The Drunken Key West of the Soul

Who'd have thought that Mac Wellman, doyen of experimental playwrights, would one day write a feminist rebuttal to Don Juan? His new play, Cat's Paw, examines the other side of the chauvinist myth by eavesdropping on two mother-daughter relationships. Having survived the catastrophe of unbridled sexual relationships, Wellman's women attempt to extract some wisdom from their dissolute experiences. The trouble is that their shame remains largely unspeakable. "I don't want to talk about Bermuda," Jane, the attractively mannish physicist, repeatedly tells her dotty mother, Hildegard, who can't understand why her daughter keeps threatening to leap off the observation deck of the Empire State Building, where they've been taking in the view. Surely a word that also stands for an onion and a pair of colorful shorts is no reason to splatter yourself across 34th Street.

All of the grown women in Cat's Paw have a place that causes them to cringe, somewhere synonymous with their former debauchery and devastation. "The moment for me came in Caracas," Jane's mother confides, while young bratty Lindsay, the daughter of Jane's friend Jo, tells her mom that "the experience of Singapore has rotted the very pith of your mind." From atop the structurally unsound (and strictly off-limits) Statue of Liberty torch, Jo fires back with a lecture on the absurdity of an overly rationalized worldview. "And so what do you do with the human heart?" she asks her despotically unsentimental child. "How do you account for its storms, its Bermudas and Caracases and even its drunken Key West?" As Jo holds forth on the unfathomable nature of the soul, Lindsay, who clearly doesn't want to be another link in the chain of fools, marvels at the tenacious residents of a Roach Motel. Unlike her mother, Lindsay understands that vulnerability is a cultural liability: "America hates the weak, mother, because they are weak."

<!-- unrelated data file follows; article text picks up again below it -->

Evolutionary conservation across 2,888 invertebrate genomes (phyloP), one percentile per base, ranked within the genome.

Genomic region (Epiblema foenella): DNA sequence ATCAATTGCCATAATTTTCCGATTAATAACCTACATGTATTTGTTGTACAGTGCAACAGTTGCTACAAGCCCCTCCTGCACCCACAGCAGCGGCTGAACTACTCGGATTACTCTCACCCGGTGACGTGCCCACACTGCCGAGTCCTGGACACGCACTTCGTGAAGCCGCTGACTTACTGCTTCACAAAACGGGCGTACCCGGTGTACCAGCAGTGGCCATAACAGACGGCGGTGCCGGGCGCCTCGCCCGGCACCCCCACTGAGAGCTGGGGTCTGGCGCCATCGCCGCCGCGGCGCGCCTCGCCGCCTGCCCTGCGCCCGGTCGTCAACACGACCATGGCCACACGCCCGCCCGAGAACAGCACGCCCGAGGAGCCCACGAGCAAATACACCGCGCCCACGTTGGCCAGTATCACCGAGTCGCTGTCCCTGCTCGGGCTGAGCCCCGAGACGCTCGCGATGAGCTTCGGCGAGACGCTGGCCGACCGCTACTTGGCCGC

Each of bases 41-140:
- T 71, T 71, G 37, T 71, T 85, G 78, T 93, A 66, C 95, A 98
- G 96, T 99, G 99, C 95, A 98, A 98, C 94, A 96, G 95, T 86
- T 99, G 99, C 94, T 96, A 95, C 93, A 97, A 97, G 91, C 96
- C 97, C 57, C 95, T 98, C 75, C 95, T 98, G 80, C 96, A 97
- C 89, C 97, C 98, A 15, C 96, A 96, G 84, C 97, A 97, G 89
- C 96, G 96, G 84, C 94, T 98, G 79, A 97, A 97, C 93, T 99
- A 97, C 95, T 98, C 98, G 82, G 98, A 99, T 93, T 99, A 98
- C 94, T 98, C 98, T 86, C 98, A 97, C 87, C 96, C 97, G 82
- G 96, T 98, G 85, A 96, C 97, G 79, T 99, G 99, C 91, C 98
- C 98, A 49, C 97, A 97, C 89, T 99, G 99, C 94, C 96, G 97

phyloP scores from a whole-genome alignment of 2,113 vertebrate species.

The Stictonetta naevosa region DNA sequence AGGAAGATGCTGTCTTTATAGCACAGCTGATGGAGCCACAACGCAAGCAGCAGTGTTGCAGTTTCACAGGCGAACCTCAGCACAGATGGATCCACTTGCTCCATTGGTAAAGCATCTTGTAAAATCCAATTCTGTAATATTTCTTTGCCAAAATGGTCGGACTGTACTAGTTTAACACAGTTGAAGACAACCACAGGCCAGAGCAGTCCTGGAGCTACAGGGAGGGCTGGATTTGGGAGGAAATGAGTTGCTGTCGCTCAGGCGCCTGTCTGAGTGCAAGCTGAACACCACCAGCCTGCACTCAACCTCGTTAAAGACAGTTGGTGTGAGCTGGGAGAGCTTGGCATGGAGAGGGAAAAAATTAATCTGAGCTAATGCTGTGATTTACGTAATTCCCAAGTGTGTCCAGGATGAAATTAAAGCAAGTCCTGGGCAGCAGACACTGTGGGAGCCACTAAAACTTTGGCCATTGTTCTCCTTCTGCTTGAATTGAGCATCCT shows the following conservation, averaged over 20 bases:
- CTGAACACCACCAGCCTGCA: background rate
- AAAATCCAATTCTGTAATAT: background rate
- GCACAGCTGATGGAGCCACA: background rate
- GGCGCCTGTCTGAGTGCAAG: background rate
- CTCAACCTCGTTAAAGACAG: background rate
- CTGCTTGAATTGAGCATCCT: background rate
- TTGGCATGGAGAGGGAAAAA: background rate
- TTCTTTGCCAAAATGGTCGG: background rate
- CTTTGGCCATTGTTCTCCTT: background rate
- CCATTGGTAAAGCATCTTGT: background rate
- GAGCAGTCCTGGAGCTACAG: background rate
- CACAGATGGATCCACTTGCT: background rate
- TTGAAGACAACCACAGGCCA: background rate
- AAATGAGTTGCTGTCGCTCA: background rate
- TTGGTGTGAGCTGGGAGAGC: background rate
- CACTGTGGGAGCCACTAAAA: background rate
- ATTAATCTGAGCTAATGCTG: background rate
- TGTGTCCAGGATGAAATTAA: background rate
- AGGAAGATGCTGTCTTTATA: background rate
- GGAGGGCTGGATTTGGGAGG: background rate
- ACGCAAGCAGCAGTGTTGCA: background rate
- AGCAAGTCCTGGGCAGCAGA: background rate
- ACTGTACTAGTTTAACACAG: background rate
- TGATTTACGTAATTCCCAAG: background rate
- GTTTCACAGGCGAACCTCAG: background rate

Static in the conventional sense, Cat's Paw moves subterraneanly through its eccentric dialogue. Wellman has never had much use for tape-recorded realism. Armed with an inexhaustible nonce vocabulary and a shrewd knowledge of the ways we communicate beyond our self-important prattle, he renovates conversational patterns with a metaphoric language all his own. In a characteristic exchange, Lindsay demands to know her parents' species. Told that her father is a beaded snake, she asks, "How can it achieve its object in the world and avoid detection if it has no pot of poison?" "Because it resembles the coral snake," her mother explains, "all things fear it."

Wellman's humorously coded fantasia culminates in a federal courthouse where all four refugees from the battle of the sexes converge. While Jane provides scientific evidence to show that Jo didn't endanger Lady Liberty while climbing up her shaky extremities, Jane's mother keeps Lindsay entertained by spinning grotesque yarns involving gigantic blobs of bacon grease. Though these women couldn't be more temperamentally different, they seem connected, as Jane's mother puts it, by some "co-axial cable." Or perhaps it's just the recognition of "those small motions of the soul" that bond them as they race out to a nearby dive to celebrate the not-guilty verdict.

Everything in director Daniel Aukin's austerely stylish production—from the tunnel-deep stage with its black walls and white floors to the strategically placed microphones—seems designed to allow Wellman's words free range. The top-notch cast, which includes the icy-clear Laurie Williams as Jane and the touchingly pliant Ann Talman as Jo, has a grounding that's crucial when working with Wellman's flights of poetic fancy. If Nancy Franklin's kerchief-wearing Hildegard and Alicia Goranson's teen geek Lindsay stand out, it has as much to do with the wackiness of their characters as it does with the actors' pitch-perfect performances.

Yet with so much to admire, it's disappointing that the experience is ultimately more curious than affecting. Aukin's super-cool aesthetic, nice as it is to look at, freezes the play's emotion. But the problem might just be that Cat's Paw works better as poetry than drama. Theatrical quirkiness—even in such adept hands—can hold an audience's attention for only so long. Wellman's meticulous composition dances subtly on the page. But propelled solely by ingenious chat, it can't help being half a step slower on stage.

 
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